As the rain softly comes down in Central Kalimantan, Indonesian Borneo, it brings with it new life and peace of mind. It is the rainy season in the Indonesian archipelago now, and after months of blistering and smoky forest fires, people breathe a little easier knowing the threat of new flames is some months away. The people of Pasir Panjang, the village on the south coast of Borneo where Orangutan Foundation International’s Care Center and Quarantine is located, go about their days with a spring in their step despite the wetness. Everybody is more rejuvenated and relaxed by the coolness of the rain.
I first arrived in Indonesia to be an OFI volunteer six months ago, in the midst of the fire crisis, and today I am amazed at the change between the two seasons of Borneo. The forest floor that was dry three months ago is now inundated. When I first arrived, I was told that the bridge that goes through the Care Center rehabilitation forest, was built a meter above the ground so as to keep its users dry when the rains came. I was very skeptical and did not believe that the water could possibly reach that high. Upon my return in February after having spent a month in Canada, I could hardly contain my surprise at the change. It was drastic! Had I only seen the forest then and not during the dry season, I surely would have thought that the forest grew out of a deeply and permanently flooded plain. Pale-barked tropical trees rose out of the dark red water, and moisture-loving ferns, sedges, and shrubs grew on every surface on or near the water. Despite all this, the orangutans at OFI’s Care Center & Quarantine continue to go on their daily release in the forest. Not surprisingly, a few centimeters of water on the ground does not bother such avid and excellent climbers.
Almost every afternoon at around 3pm, a blanket of grey clouds draws itself over the tree-tops and a heavy rainfall soon follows. The rain brings a welcomed breeze and a cooling respite from the blazing equatorial sun. The only downside is the redoubled, buzzing activity of mosquitos. Sitting on the porch of my homestay after energetically applying mosquito repellant, the weather provides the perfect setting to reflect on my time so far as an OFI volunteer.
The past months have been very busy for all of us at OFI. The horrible fires have considerably reduced the forest homes of many orangutans which, in turn, has made finding food very difficult for them. Many of these starving orangutans have resorted to eating fruits cultivated by nearby villagers which has led to human-wildlife conflicts. The result was an increase by villagers requesting our help in translocating orangutans. Our skilled Rescue and Release team has done several translocations over the course of the months I spent in Indonesia. I have personally never been to any of the villages to get the orangutans; more people present would have meant more stress for the shy orangutans. However, I was lucky enough to witness some of the releases.. Seeing the orangutans take off, vertically, into the canopy of the forest was very rewarding and reinforced my desire to protect more forest for them.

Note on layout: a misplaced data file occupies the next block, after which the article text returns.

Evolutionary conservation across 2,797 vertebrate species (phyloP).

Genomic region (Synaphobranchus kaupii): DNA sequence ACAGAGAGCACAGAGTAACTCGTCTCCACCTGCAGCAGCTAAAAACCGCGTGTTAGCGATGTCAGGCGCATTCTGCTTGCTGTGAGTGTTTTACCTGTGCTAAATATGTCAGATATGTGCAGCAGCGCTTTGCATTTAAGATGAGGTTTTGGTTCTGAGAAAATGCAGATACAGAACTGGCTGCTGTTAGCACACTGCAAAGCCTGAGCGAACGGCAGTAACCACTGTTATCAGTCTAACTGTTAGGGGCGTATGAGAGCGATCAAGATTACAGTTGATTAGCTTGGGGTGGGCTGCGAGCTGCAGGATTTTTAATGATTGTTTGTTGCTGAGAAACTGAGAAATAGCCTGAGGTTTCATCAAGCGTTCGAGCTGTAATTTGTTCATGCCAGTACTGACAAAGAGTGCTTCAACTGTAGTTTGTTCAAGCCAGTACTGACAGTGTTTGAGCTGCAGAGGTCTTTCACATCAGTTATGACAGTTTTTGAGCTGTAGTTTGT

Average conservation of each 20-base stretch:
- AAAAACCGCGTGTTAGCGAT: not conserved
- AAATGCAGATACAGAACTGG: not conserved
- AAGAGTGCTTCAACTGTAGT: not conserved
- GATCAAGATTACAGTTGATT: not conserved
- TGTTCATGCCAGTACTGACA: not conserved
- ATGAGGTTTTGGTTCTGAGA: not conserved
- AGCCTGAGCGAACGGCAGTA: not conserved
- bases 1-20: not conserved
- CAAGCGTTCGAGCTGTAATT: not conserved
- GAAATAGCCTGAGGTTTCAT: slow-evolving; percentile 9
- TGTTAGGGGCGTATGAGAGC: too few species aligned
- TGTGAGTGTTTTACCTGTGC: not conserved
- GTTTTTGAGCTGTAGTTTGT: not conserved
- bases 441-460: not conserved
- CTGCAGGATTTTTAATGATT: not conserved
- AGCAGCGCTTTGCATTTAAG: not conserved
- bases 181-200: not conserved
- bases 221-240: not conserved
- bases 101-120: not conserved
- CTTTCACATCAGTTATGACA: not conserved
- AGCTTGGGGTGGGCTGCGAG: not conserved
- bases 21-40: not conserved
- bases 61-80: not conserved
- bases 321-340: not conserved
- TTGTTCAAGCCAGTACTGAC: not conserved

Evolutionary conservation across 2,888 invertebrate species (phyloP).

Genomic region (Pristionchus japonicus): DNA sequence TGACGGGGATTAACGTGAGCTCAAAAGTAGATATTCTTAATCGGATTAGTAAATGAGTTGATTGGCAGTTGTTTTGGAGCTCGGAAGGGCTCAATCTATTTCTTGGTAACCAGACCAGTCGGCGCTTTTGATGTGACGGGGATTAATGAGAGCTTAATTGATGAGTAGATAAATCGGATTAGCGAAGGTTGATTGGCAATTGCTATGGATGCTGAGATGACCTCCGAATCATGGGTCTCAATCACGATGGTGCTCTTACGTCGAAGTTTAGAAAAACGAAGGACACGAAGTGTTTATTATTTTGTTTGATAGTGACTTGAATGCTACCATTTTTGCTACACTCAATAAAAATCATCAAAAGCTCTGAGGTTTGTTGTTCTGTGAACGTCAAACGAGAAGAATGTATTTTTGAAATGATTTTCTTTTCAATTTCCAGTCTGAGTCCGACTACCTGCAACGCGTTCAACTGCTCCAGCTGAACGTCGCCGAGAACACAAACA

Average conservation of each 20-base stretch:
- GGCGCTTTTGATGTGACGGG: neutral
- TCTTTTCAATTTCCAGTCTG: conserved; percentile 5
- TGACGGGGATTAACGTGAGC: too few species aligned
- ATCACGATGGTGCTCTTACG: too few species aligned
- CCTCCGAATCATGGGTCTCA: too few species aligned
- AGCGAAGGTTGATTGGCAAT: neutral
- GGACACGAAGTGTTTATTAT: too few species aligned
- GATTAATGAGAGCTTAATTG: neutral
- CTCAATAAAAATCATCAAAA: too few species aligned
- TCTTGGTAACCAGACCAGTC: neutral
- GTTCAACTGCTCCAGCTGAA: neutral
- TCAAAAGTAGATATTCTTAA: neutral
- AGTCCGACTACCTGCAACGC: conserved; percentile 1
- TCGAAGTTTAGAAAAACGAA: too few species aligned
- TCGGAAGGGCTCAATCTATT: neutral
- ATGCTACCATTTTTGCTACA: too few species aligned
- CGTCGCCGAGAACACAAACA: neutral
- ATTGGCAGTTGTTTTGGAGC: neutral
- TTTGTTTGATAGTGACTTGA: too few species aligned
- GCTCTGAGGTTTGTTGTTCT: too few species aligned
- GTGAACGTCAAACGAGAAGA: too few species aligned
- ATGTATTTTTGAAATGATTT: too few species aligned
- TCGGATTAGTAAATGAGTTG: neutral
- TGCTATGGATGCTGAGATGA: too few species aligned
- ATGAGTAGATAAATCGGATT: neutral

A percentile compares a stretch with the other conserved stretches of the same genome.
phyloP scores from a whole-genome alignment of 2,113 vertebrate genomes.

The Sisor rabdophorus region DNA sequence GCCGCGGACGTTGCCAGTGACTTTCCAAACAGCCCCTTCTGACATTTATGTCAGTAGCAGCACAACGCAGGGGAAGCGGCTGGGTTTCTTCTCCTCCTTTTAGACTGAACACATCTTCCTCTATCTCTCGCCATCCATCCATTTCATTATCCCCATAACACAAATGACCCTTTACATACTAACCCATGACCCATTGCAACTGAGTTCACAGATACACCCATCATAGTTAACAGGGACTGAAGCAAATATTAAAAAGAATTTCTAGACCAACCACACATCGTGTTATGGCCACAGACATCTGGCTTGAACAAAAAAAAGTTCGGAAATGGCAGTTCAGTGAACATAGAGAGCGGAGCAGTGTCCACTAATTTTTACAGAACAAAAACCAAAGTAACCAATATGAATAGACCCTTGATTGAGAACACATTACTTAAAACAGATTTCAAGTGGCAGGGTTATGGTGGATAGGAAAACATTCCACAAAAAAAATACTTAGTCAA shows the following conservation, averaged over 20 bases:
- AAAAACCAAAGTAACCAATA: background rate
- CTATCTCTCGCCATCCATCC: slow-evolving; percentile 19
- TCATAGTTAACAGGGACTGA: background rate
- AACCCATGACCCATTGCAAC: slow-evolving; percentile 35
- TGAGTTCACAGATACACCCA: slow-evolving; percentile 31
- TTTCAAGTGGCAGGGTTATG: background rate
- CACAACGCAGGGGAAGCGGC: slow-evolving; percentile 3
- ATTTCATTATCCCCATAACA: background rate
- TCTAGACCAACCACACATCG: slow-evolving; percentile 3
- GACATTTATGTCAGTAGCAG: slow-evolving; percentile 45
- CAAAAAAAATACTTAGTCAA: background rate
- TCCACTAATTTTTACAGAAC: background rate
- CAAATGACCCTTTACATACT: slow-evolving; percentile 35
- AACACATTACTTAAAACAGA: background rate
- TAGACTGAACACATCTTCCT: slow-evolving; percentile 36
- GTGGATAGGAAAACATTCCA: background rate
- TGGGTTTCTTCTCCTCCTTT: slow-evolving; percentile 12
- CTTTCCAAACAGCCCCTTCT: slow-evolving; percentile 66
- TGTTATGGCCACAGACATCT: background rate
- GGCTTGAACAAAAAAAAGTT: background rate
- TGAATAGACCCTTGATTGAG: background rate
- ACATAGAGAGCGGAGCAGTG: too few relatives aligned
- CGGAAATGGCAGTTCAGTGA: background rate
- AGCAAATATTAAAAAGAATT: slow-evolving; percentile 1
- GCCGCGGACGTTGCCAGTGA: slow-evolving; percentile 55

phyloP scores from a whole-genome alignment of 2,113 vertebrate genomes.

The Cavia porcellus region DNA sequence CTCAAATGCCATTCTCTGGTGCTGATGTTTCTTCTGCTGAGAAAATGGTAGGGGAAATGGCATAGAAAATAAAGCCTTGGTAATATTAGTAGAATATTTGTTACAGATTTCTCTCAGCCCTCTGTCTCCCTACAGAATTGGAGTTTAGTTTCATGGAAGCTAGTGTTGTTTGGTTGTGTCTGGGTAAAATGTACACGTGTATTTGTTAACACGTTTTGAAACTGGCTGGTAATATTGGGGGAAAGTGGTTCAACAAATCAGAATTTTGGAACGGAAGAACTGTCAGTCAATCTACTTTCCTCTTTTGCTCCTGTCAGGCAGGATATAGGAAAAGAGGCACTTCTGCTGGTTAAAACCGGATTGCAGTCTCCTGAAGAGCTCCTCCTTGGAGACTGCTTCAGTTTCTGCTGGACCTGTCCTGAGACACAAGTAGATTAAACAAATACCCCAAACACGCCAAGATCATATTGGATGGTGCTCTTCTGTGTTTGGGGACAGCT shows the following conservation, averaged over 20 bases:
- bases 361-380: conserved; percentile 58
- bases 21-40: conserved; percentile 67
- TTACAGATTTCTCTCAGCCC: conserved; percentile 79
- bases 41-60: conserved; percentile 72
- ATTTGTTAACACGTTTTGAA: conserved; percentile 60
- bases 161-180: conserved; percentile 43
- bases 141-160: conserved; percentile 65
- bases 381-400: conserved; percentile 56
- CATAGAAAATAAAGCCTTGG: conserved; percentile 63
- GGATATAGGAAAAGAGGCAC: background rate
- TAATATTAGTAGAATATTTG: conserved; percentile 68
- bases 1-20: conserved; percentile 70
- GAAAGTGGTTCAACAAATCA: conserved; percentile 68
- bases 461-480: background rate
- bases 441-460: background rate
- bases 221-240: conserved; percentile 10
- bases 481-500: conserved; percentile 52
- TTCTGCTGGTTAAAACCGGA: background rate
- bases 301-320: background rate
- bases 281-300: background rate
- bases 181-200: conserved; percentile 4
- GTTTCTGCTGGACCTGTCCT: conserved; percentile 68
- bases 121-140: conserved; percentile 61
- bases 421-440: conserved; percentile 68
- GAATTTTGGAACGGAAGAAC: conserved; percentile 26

Sadly, the fires have also created many orphans. In addition to the ones who fell victim to the illegal pet trade, several infant orangutans lost their mothers to the flames.
Sadly, the fires have also created many orphans. In addition to the ones who fell victim to the illegal pet trade, several infant orangutans lost their mothers to the flames. Some were brought to OFI’s Care Centre and Quarantine, rescued from a sure death by kind and thoughtful locals. These tiny, frightened, orange newcomers were introduced to their loving, capable caregivers and their condition improved considerably after only a few weeks. For some, the change was incredible. From weak and malnourished infants, they turned into plump and happy babies, climbing expertly only a month or two later.
A lot of Orangutan Foundation International’s work is about preparing orangutan orphans to be independent so they can be released back into the wild They learn how to forage and build nests with the help of OFI’s staff. Learning to be wild takes years of hard work for the young orangutans until they get it right.. But it is worthwhile work that is rewarded with the greatest prize of all: seeing released orangutans thrive in their native rainforest. Over the course of the months I was there, we released 10 orangutans at our different camps in Central Kalimantan. At first a little puzzled, released orangutans all quickly got their bearings and began climbing, whether onto the feeding platforms or into nearby trees. Some stuck around the release site for a few days, slowly acclimating to their new environment. Others were instantly at ease, almost as if they had never left their beloved forest, and left soon after release. It is always a little emotional to see an orangutan go, but we are only happy and proud, much like parents at a college graduation. Others left but periodically came back.
In my first few months, I was privileged to see all the stages of care given to the orangutans at OFI’s Care Center and Quarantine: from arrival, to rehabilitation, and to their ultimate release back into the wild. I was able to see how they slowly grew more independent as they grew older by observing orangutans from different age groups. With the help of all our supporters, big and small, we are able to get the word out and achieve this very important work. The ultimate hope is to allow these majestic great apes to continue playing their role in their ancient rainforest home, and for future generations of people to have the chance to be amazed and inspired by them.